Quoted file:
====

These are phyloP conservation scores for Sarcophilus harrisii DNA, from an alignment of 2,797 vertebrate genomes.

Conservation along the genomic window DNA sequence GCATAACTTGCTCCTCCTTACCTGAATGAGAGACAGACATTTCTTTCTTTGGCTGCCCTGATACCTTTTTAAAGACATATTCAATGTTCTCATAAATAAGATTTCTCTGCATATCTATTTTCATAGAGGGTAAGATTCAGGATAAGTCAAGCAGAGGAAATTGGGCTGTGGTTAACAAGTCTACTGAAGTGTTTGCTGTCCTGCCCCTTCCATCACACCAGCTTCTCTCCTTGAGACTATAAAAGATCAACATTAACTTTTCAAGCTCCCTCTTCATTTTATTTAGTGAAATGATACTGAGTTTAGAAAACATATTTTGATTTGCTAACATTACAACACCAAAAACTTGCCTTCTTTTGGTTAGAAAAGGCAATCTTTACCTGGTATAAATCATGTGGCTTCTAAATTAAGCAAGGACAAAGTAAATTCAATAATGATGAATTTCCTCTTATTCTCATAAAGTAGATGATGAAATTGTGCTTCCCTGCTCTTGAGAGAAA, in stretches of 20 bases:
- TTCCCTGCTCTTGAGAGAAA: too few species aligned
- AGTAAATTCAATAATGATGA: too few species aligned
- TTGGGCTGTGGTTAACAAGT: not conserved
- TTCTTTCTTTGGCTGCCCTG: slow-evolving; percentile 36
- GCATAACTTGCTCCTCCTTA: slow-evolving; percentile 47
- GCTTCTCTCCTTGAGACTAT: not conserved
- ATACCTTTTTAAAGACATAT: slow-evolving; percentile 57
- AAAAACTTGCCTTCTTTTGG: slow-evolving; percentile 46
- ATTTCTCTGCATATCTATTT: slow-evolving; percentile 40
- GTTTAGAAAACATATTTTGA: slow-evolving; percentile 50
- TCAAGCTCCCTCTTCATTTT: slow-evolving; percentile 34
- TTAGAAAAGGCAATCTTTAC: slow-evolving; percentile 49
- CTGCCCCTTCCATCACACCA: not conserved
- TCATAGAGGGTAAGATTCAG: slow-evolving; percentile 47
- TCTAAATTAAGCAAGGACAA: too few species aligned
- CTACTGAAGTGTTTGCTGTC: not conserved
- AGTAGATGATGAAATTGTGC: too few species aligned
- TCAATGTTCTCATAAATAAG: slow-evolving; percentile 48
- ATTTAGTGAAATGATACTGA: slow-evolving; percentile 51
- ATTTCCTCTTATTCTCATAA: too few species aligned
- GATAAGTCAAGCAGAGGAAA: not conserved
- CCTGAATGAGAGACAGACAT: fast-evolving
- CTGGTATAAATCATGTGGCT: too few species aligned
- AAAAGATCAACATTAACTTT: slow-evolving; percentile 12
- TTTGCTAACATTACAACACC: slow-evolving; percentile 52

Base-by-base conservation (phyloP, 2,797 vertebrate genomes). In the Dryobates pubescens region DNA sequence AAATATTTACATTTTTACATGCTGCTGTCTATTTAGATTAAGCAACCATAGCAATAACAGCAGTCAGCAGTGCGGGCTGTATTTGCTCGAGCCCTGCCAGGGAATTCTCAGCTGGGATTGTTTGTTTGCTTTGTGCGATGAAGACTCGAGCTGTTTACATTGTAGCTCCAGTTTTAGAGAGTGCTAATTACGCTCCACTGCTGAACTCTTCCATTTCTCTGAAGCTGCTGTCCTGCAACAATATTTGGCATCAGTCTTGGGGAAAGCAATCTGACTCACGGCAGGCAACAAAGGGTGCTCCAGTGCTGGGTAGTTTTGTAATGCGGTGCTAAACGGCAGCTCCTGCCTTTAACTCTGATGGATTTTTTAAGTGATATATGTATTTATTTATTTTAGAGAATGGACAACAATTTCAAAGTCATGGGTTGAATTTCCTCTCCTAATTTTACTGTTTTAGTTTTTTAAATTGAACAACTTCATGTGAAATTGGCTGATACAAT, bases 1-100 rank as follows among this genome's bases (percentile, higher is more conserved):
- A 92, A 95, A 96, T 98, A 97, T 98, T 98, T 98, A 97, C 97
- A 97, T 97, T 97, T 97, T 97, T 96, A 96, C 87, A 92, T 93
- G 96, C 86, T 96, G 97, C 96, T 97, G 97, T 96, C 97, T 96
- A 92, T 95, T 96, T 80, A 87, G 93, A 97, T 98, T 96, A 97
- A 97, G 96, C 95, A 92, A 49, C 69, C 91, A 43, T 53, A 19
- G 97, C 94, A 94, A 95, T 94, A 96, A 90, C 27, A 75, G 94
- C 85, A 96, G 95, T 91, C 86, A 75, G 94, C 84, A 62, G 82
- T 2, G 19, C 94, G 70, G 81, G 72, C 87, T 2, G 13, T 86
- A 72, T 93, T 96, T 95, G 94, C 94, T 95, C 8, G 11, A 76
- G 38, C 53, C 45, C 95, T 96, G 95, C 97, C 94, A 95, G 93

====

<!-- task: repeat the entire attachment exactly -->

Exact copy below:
These are phyloP conservation scores for Sarcophilus harrisii DNA, from an alignment of 2,797 vertebrate genomes.

Conservation along the genomic window DNA sequence GCATAACTTGCTCCTCCTTACCTGAATGAGAGACAGACATTTCTTTCTTTGGCTGCCCTGATACCTTTTTAAAGACATATTCAATGTTCTCATAAATAAGATTTCTCTGCATATCTATTTTCATAGAGGGTAAGATTCAGGATAAGTCAAGCAGAGGAAATTGGGCTGTGGTTAACAAGTCTACTGAAGTGTTTGCTGTCCTGCCCCTTCCATCACACCAGCTTCTCTCCTTGAGACTATAAAAGATCAACATTAACTTTTCAAGCTCCCTCTTCATTTTATTTAGTGAAATGATACTGAGTTTAGAAAACATATTTTGATTTGCTAACATTACAACACCAAAAACTTGCCTTCTTTTGGTTAGAAAAGGCAATCTTTACCTGGTATAAATCATGTGGCTTCTAAATTAAGCAAGGACAAAGTAAATTCAATAATGATGAATTTCCTCTTATTCTCATAAAGTAGATGATGAAATTGTGCTTCCCTGCTCTTGAGAGAAA, in stretches of 20 bases:
- TTCCCTGCTCTTGAGAGAAA: too few species aligned
- AGTAAATTCAATAATGATGA: too few species aligned
- TTGGGCTGTGGTTAACAAGT: not conserved
- TTCTTTCTTTGGCTGCCCTG: slow-evolving; percentile 36
- GCATAACTTGCTCCTCCTTA: slow-evolving; percentile 47
- GCTTCTCTCCTTGAGACTAT: not conserved
- ATACCTTTTTAAAGACATAT: slow-evolving; percentile 57
- AAAAACTTGCCTTCTTTTGG: slow-evolving; percentile 46
- ATTTCTCTGCATATCTATTT: slow-evolving; percentile 40
- GTTTAGAAAACATATTTTGA: slow-evolving; percentile 50
- TCAAGCTCCCTCTTCATTTT: slow-evolving; percentile 34
- TTAGAAAAGGCAATCTTTAC: slow-evolving; percentile 49
- CTGCCCCTTCCATCACACCA: not conserved
- TCATAGAGGGTAAGATTCAG: slow-evolving; percentile 47
- TCTAAATTAAGCAAGGACAA: too few species aligned
- CTACTGAAGTGTTTGCTGTC: not conserved
- AGTAGATGATGAAATTGTGC: too few species aligned
- TCAATGTTCTCATAAATAAG: slow-evolving; percentile 48
- ATTTAGTGAAATGATACTGA: slow-evolving; percentile 51
- ATTTCCTCTTATTCTCATAA: too few species aligned
- GATAAGTCAAGCAGAGGAAA: not conserved
- CCTGAATGAGAGACAGACAT: fast-evolving
- CTGGTATAAATCATGTGGCT: too few species aligned
- AAAAGATCAACATTAACTTT: slow-evolving; percentile 12
- TTTGCTAACATTACAACACC: slow-evolving; percentile 52

Base-by-base conservation (phyloP, 2,797 vertebrate genomes). In the Dryobates pubescens region DNA sequence AAATATTTACATTTTTACATGCTGCTGTCTATTTAGATTAAGCAACCATAGCAATAACAGCAGTCAGCAGTGCGGGCTGTATTTGCTCGAGCCCTGCCAGGGAATTCTCAGCTGGGATTGTTTGTTTGCTTTGTGCGATGAAGACTCGAGCTGTTTACATTGTAGCTCCAGTTTTAGAGAGTGCTAATTACGCTCCACTGCTGAACTCTTCCATTTCTCTGAAGCTGCTGTCCTGCAACAATATTTGGCATCAGTCTTGGGGAAAGCAATCTGACTCACGGCAGGCAACAAAGGGTGCTCCAGTGCTGGGTAGTTTTGTAATGCGGTGCTAAACGGCAGCTCCTGCCTTTAACTCTGATGGATTTTTTAAGTGATATATGTATTTATTTATTTTAGAGAATGGACAACAATTTCAAAGTCATGGGTTGAATTTCCTCTCCTAATTTTACTGTTTTAGTTTTTTAAATTGAACAACTTCATGTGAAATTGGCTGATACAAT, bases 1-100 rank as follows among this genome's bases (percentile, higher is more conserved):
- A 92, A 95, A 96, T 98, A 97, T 98, T 98, T 98, A 97, C 97
- A 97, T 97, T 97, T 97, T 97, T 96, A 96, C 87, A 92, T 93
- G 96, C 86, T 96, G 97, C 96, T 97, G 97, T 96, C 97, T 96
- A 92, T 95, T 96, T 80, A 87, G 93, A 97, T 98, T 96, A 97
- A 97, G 96, C 95, A 92, A 49, C 69, C 91, A 43, T 53, A 19
- G 97, C 94, A 94, A 95, T 94, A 96, A 90, C 27, A 75, G 94
- C 85, A 96, G 95, T 91, C 86, A 75, G 94, C 84, A 62, G 82
- T 2, G 19, C 94, G 70, G 81, G 72, C 87, T 2, G 13, T 86
- A 72, T 93, T 96, T 95, G 94, C 94, T 95, C 8, G 11, A 76
- G 38, C 53, C 45, C 95, T 96, G 95, C 97, C 94, A 95, G 93